Prolotherapy for Sacroiliac (SI) Joint Pain ?

SI Joint and Prolotherapy

Did you know that your low back pain might be due to SI joint inflammation, injury or dysfunction?

As I recall back from my Chiropractic College years the importance of addressing the entire “Kinematic chain” even when the MRI or X-rays indicate a degenerated disc condition.  SI Joint dysfunction might be caused by direct or indirect injury, obesity, pregnancy,  poor posture or gait, etc..  Hence, the treatment for the “low back pain” or more specifically SI joint dysfunction would be to address the cause while alleviating the pain.

In our practice, the Integrative approach would be recommending weight loss,  with an individualized diet program, rehabilitation, and physiotherapy to strengthen weak muscle(s), custom orthotics (when indicated) for gait correction, Chiropractic treatment to hypo mobile joints, combined with Prolotherapy injections to hyper mobile joints, in addition to Acupuncture for pain control. 

The following study reviews the efficacy of Prolotherapy in comparison to Steroid injections for SI joint dysfunction.

A randomized controlled trial of intra-articular prolotherapy versus steroid injection for sacroiliac joint pain.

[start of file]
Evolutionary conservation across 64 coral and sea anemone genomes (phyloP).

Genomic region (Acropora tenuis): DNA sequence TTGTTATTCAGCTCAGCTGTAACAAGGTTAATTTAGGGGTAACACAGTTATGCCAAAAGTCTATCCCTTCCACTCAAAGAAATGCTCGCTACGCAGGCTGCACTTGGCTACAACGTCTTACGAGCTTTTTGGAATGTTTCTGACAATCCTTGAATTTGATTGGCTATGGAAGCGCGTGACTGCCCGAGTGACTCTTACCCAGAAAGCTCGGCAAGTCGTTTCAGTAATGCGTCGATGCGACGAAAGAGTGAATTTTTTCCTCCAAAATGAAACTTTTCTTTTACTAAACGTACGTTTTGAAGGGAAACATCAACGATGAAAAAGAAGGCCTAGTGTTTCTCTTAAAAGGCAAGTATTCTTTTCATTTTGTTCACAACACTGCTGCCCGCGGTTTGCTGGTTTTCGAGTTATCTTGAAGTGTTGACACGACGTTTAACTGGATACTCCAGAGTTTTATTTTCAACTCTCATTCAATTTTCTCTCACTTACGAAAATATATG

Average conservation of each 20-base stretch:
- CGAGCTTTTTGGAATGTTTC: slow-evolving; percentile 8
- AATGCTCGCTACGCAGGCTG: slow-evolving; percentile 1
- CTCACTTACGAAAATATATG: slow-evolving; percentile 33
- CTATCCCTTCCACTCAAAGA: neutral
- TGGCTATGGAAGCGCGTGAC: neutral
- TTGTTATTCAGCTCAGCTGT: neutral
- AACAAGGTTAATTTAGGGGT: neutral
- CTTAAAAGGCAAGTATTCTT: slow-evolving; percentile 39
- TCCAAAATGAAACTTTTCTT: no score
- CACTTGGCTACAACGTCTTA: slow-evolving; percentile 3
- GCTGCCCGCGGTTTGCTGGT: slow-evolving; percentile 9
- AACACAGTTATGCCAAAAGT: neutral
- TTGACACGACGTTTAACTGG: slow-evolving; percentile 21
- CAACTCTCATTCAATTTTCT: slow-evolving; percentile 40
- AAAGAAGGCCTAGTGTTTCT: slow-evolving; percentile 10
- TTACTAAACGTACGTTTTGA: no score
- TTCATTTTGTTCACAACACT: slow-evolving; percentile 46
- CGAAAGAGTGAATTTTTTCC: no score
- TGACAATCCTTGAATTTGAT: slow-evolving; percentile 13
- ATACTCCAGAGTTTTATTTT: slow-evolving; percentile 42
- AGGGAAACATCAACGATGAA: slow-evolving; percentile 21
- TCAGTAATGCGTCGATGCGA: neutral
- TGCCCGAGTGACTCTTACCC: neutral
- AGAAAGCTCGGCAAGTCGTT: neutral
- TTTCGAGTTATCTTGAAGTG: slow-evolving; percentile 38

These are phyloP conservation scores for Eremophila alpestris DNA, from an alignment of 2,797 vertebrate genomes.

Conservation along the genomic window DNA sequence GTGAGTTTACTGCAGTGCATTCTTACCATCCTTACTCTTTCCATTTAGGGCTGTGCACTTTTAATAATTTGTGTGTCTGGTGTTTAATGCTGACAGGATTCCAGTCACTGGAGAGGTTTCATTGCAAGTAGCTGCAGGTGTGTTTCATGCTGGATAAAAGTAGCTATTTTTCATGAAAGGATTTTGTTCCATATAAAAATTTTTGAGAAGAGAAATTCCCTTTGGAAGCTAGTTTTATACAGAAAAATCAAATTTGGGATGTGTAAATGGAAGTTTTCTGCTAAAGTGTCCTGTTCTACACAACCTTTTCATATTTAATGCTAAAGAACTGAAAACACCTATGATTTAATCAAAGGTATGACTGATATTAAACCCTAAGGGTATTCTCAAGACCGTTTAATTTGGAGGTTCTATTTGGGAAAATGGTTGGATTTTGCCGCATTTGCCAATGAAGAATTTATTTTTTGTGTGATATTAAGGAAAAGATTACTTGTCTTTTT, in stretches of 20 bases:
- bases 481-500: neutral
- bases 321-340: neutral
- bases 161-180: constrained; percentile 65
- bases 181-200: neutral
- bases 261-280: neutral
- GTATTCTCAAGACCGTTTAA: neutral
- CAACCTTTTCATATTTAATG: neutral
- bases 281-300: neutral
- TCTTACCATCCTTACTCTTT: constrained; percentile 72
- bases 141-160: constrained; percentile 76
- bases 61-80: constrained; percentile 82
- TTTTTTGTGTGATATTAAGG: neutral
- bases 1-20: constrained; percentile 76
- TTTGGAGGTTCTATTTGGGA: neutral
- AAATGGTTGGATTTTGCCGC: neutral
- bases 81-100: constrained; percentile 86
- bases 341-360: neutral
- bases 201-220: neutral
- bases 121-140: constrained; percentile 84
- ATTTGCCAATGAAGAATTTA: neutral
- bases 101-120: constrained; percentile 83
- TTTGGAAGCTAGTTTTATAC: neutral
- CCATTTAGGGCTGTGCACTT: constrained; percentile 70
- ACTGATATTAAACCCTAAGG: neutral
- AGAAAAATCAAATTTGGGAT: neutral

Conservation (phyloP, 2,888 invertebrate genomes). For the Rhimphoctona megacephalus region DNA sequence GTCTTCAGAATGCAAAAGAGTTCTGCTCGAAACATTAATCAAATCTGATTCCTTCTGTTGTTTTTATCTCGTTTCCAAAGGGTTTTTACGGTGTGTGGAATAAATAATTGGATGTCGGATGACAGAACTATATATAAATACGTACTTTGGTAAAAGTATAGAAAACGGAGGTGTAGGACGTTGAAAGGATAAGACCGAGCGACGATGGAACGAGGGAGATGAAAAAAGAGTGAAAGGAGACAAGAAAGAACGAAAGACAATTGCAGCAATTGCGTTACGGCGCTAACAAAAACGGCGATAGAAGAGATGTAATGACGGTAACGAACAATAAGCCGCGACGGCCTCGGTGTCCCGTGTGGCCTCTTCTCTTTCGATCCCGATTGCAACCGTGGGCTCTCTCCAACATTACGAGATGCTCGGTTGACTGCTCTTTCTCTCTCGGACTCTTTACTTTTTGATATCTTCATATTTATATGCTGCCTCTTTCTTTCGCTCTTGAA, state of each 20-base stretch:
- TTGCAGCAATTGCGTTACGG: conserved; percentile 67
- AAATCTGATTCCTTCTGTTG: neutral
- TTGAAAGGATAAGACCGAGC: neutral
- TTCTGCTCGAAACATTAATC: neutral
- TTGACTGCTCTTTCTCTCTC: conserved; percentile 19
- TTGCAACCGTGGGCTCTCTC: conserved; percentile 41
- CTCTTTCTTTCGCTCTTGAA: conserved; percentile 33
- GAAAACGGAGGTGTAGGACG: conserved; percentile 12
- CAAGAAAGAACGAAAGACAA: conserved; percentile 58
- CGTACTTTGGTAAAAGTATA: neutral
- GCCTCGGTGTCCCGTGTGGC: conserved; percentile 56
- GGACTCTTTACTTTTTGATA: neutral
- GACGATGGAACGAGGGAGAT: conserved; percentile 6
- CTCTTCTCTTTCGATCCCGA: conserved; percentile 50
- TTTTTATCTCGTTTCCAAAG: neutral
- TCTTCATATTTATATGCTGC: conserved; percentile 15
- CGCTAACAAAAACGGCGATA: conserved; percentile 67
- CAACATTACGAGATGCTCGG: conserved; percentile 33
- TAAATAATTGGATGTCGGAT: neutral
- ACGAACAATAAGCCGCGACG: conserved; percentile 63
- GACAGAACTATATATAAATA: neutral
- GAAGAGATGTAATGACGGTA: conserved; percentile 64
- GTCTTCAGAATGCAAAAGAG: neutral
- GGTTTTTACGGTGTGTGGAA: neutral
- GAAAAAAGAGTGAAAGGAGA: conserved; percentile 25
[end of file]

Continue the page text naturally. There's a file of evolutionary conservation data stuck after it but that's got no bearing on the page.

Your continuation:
Controversy exists regarding the efficacy of ligament prolotherapy in alleviating sacroiliac joint pain. The inconsistent success rates reported in previous studies may be attributed to variability in patient selection and techniques between studies. It was hypothesized that intra-articular prolotherapy for patients with a positive response to diagnostic block may mitigate the drawbacks of ligament prolotherapy. The purpose of this study was to evaluate the efficacy and long-term effectiveness of intra-articular prolotherapy in relieving sacroiliac joint pain, compared with intra-articular steroid injection.


The study included patients with sacroiliac joint pain, confirmed by ?50% improvement in response to local anesthetic block, lasting 3 months or longer, and who failed medical treatment.


The treatment involved intra-articular dextrose water prolotherapy or triamcinolone acetonide injection using fluoroscopic guidance, with a biweekly schedule and maximum of three injections.


Pain and disability scores were assessed at baseline, 2 weeks, and monthly after completion of treatment.


The numbers of recruited patients were 23 and 25 for the prolotherapy and steroid groups, respectively. The pain and disability scores were significantly improved from baseline in both groups at the 2-week follow-up, with no significant difference between them. The cumulative incidence of ?50% pain relief at 15 months was 58.7% (95% confidence interval [CI] 37.9%-79.5%) in the prolotherapy group and 10.2% (95% CI 6.7%-27.1%) in the steroid group, as determined by Kaplan-Meier analysis; there was a statistically significant difference between the groups (log-rank p?<?0.005).


Intra-articular prolotherapy provided significant relief of sacroiliac joint pain, and its effects lasted longer than those of steroid injections. Further studies are needed to confirm the safety of the procedure and to validate an appropriate injection protocol.



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